|The Jack Pine|
I don't like writing about church stuff - I generally leave that up to Mark Harris over at Preludium, who does it well because (God knows why) he seems to have a real passion for it - but this particular subject has pulled my poor, last, tired nerve.
According to ENS (Episcopal News Service), Bishop Stacey Sauls, the former bishop of Lexington and the new COO (Chief Operations Officer) of The Episcopal Church, presented a "model resolution" to the House of Bishops, meeting this week in Quito, Ecuador, for each diocese to submit to the 77th General Convention in 2012 for consideration.
Sauls asked the House of Bishops to engage the laity and clergy in their dioceses in conversation in support of a potential structural reform that he said could shift the church's focus toward mission.You can read the whole ENS article here.
The model resolution would call for a special commission to be charged with "presenting a plan to the church for reforming its structures, governance, administration, and staff to facilitate this church's faithful engagement in Christ's mission…."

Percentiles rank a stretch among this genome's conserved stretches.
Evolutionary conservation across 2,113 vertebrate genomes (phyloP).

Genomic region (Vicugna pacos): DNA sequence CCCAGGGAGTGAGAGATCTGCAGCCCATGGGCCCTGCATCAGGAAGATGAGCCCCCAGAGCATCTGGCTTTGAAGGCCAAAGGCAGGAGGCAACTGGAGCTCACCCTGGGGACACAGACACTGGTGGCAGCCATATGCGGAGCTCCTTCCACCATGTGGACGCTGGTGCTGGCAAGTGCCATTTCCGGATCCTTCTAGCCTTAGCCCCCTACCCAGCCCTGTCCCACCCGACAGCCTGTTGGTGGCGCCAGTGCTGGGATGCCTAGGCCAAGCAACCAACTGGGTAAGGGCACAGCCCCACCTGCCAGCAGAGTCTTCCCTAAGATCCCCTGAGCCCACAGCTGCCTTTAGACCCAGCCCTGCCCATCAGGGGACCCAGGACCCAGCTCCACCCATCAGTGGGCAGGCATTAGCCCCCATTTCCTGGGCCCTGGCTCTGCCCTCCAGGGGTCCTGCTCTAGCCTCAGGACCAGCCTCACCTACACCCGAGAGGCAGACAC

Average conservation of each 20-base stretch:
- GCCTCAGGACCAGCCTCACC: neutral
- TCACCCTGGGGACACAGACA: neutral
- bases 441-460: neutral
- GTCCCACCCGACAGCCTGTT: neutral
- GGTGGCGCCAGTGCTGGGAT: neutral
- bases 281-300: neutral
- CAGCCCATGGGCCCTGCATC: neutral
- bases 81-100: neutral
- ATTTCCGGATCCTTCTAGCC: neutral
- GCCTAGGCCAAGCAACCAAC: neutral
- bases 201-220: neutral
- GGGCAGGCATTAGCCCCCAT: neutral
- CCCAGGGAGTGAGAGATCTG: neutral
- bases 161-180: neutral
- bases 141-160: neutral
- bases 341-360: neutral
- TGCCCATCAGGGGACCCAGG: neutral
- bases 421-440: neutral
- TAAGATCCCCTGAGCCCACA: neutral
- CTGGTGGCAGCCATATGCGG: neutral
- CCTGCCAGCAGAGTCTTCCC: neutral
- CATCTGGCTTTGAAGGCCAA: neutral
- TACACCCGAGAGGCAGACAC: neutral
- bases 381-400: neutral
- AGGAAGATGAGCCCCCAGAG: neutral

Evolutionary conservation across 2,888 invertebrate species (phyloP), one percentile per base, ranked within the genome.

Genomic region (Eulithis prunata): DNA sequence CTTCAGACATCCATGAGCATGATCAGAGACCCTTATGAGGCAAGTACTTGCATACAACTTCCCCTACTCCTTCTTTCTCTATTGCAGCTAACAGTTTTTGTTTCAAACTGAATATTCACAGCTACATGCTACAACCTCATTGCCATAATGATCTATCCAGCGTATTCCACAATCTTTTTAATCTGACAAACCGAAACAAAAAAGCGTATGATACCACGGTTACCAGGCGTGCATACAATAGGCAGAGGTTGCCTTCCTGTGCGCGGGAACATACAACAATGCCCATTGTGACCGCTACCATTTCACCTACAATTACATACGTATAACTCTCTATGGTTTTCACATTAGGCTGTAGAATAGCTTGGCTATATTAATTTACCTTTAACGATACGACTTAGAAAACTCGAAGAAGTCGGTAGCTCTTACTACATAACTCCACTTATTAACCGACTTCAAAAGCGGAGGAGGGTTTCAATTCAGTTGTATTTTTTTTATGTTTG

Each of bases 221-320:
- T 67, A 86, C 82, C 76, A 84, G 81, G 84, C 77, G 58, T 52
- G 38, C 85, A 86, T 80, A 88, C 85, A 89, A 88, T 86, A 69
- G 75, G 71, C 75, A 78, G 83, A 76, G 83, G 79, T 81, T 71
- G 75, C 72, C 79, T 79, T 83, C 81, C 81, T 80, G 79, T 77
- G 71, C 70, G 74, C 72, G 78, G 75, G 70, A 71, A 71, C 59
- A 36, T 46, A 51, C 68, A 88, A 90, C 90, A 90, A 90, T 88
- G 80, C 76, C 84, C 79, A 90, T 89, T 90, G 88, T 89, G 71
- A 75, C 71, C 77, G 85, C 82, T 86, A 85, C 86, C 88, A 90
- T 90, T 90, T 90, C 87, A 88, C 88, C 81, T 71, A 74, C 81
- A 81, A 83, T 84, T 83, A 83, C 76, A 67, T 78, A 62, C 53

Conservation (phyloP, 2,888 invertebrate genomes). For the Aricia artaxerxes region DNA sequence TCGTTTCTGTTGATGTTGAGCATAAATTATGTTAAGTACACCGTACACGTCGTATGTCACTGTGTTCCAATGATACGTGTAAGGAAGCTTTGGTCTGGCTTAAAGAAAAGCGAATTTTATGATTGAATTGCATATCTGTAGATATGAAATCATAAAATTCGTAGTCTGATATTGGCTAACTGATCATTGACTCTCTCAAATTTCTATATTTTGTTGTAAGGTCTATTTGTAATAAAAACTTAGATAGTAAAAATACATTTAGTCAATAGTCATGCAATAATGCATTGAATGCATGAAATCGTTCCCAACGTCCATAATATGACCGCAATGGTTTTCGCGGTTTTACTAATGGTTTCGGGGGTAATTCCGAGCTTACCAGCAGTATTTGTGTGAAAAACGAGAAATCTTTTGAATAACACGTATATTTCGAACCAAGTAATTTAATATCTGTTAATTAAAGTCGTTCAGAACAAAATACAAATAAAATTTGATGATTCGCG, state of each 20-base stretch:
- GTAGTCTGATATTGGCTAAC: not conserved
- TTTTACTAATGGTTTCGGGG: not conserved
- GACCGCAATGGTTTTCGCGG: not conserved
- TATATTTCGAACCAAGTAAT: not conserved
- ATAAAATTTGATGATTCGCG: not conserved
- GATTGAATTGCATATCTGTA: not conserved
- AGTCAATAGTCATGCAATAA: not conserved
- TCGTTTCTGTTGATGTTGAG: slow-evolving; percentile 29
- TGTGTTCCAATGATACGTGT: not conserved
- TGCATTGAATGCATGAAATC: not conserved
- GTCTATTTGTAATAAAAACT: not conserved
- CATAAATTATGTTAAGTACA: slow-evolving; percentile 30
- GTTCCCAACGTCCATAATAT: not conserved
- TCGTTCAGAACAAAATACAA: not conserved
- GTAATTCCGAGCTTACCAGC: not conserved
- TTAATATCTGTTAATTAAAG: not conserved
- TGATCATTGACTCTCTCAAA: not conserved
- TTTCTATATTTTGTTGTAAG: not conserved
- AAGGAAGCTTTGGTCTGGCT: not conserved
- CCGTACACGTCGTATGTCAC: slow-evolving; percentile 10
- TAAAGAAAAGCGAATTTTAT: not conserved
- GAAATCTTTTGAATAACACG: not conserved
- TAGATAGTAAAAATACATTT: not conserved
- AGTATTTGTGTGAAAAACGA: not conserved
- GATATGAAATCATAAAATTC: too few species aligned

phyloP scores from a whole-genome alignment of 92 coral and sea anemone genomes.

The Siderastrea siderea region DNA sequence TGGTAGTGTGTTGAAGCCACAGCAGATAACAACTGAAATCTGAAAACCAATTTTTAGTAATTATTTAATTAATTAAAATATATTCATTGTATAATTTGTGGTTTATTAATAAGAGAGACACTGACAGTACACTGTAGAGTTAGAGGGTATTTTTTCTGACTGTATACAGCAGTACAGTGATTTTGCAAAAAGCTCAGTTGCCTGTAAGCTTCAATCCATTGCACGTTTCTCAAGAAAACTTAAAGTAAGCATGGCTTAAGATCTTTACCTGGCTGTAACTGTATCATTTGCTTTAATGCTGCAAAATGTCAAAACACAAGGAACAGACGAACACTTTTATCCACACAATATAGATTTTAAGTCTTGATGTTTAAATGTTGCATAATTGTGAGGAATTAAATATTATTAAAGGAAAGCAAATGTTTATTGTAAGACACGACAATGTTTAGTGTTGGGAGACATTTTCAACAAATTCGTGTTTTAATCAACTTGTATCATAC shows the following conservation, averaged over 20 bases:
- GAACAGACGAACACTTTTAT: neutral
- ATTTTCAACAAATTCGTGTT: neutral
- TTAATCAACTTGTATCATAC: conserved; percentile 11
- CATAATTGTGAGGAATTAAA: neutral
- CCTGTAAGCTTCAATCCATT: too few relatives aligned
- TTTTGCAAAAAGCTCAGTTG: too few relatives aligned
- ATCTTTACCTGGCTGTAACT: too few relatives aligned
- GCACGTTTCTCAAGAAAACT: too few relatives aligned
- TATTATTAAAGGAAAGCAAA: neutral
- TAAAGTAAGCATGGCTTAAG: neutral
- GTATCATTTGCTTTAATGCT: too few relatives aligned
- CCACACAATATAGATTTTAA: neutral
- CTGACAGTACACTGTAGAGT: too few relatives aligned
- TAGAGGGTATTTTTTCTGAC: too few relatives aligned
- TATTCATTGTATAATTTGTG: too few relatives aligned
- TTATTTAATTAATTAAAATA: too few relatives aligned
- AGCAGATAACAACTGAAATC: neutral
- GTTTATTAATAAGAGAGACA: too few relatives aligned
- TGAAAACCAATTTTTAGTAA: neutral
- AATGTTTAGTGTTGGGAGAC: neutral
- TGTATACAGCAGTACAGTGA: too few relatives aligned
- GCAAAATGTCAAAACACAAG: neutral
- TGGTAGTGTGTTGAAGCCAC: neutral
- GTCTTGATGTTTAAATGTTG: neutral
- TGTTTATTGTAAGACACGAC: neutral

Presiding Bishop Katharine Jefferts Schori and House of Deputies President Bonnie Anderson would appoint members to the special commission. The resolution would also call for a special meeting of General Convention before the 78th General Convention in 2015.
The resolution, Sauls said, could be distributed at upcoming diocesan conventions or in committees to start the conversation.
Or, engage in a far more erudite conversation with Mark about it here.
Personally, I got an acute attack of what my kids call MEGO (My Eyes Glaze Over) while reading the ENS article.
I, for one, would find the Sauls resolution more attractive if there were also a parallel resolution for the HOB that begins to look at ways in which that House could also get itself in order and restructure the ways in which it conducts its own business.
You know: Lead by example.
I'm going to say something that some may find unnecessarily provocative but here goes: It seems to me that this resolution works very hard to return The Episcopal Church to it's former identity as "The Republican Party at prayer".